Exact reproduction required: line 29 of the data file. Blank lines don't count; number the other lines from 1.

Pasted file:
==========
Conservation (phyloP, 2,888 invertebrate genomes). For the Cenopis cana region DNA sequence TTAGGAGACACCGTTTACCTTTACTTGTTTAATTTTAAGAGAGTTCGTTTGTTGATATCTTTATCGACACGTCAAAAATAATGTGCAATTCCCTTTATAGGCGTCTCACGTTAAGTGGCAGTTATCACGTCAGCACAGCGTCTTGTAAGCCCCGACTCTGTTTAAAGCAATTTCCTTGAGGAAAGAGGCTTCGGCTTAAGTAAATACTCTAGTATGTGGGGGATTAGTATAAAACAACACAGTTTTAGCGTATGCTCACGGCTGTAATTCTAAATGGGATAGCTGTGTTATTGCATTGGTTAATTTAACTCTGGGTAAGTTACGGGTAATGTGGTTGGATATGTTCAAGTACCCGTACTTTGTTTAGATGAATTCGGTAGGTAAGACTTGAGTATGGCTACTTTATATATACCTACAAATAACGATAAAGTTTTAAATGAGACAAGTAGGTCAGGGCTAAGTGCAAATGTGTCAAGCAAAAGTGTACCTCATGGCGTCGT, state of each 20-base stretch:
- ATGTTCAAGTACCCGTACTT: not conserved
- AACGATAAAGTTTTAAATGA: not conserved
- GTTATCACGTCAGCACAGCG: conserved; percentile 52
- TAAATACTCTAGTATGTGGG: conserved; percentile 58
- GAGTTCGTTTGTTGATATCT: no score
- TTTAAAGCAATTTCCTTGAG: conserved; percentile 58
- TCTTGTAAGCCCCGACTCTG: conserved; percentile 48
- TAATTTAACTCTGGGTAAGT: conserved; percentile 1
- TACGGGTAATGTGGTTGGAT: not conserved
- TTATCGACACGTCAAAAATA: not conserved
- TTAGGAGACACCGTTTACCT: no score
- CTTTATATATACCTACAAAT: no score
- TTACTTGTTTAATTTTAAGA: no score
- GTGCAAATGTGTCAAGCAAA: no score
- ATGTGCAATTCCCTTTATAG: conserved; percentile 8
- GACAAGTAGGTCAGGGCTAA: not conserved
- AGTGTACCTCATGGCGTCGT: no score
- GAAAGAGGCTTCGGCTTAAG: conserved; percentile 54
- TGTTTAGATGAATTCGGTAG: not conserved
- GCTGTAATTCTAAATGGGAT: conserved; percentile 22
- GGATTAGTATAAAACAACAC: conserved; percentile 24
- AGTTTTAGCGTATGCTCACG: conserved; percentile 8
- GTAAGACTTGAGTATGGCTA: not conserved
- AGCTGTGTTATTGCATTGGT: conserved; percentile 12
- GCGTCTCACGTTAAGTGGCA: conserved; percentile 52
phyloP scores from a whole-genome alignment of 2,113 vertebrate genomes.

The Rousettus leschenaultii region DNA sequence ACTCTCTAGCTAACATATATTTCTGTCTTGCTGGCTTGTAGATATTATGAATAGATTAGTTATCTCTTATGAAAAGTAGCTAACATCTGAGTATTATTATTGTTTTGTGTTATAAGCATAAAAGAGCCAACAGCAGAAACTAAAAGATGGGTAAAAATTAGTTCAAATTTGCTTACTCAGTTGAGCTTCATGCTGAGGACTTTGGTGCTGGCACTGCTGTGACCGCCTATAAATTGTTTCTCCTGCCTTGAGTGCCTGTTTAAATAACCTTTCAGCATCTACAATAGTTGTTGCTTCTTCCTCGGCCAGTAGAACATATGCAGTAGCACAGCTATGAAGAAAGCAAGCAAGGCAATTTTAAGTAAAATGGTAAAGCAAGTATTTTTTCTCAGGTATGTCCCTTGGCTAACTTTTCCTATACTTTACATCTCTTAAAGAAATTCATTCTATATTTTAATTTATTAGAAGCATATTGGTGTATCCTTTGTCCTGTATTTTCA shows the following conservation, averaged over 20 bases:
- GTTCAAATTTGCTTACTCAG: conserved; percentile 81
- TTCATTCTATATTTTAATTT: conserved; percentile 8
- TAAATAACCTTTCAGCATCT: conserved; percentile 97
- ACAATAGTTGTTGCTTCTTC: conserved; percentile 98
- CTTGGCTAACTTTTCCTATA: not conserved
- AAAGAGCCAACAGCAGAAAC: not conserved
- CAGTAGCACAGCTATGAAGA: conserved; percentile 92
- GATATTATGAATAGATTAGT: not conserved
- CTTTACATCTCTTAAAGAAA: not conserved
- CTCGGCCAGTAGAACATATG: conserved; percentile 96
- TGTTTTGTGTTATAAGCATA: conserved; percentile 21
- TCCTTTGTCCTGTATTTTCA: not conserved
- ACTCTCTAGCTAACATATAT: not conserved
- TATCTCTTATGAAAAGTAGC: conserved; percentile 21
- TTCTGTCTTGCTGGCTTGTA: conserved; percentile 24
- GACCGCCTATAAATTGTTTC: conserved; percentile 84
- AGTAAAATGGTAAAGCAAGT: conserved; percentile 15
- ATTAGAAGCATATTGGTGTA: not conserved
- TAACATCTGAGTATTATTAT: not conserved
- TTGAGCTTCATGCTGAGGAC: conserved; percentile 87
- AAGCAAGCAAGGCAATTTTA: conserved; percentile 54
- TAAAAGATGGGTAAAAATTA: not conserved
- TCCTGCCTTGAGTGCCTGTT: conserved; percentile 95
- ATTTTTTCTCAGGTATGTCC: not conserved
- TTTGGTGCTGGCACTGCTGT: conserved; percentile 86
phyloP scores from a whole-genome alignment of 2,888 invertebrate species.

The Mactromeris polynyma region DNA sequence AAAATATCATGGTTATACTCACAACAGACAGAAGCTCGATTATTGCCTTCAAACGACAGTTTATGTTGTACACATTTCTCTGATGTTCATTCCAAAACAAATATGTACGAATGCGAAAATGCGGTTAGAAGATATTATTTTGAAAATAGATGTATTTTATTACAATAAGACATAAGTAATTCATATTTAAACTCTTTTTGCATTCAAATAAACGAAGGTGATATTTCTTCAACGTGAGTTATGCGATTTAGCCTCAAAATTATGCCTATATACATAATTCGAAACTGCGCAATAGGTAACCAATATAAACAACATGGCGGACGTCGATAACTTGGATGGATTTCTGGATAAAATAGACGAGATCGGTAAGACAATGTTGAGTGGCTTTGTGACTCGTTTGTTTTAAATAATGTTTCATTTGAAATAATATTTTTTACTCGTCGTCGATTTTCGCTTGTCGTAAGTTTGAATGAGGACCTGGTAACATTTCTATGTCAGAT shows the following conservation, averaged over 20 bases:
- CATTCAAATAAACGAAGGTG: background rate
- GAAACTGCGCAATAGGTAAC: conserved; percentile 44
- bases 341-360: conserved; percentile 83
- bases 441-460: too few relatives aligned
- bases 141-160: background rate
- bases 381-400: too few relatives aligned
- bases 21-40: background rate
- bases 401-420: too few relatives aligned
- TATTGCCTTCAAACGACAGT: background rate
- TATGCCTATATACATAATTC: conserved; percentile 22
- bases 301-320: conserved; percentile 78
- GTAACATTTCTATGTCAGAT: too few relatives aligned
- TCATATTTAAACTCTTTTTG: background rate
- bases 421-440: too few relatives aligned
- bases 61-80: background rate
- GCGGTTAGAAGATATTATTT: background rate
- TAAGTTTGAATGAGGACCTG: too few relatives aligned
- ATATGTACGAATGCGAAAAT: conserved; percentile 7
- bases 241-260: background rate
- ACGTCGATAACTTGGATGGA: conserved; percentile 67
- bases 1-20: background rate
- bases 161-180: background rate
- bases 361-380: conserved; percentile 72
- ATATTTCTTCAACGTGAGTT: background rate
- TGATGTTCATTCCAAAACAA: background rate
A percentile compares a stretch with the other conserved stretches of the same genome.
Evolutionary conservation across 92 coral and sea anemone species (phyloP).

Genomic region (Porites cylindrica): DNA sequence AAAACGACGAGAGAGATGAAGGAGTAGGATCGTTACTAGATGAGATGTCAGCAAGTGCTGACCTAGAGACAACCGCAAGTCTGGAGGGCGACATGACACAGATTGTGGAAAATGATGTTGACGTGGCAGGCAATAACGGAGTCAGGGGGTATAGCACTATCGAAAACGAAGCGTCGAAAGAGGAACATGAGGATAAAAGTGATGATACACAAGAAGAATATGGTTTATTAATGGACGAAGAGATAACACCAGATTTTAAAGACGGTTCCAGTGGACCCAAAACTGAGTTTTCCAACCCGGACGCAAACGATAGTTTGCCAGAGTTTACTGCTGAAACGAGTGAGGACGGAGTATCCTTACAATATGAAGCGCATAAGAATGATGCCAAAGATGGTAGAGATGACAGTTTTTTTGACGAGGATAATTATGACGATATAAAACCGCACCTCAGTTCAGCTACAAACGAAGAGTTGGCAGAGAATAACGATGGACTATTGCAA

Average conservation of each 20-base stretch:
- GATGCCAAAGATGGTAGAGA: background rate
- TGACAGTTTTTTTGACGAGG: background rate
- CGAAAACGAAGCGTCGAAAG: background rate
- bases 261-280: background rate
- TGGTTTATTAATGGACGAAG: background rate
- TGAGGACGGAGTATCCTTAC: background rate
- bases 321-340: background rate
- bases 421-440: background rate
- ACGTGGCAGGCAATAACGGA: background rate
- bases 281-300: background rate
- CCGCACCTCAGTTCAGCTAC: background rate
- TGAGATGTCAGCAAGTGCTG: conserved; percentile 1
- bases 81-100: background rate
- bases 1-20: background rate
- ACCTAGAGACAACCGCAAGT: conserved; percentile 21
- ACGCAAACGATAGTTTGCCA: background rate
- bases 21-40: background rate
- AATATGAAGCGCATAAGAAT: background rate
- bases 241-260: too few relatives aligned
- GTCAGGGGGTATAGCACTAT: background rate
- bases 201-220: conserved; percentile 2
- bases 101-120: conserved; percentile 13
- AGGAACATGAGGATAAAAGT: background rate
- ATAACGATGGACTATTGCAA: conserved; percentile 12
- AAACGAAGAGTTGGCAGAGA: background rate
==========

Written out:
- GTTCAAATTTGCTTACTCAG: conserved; percentile 81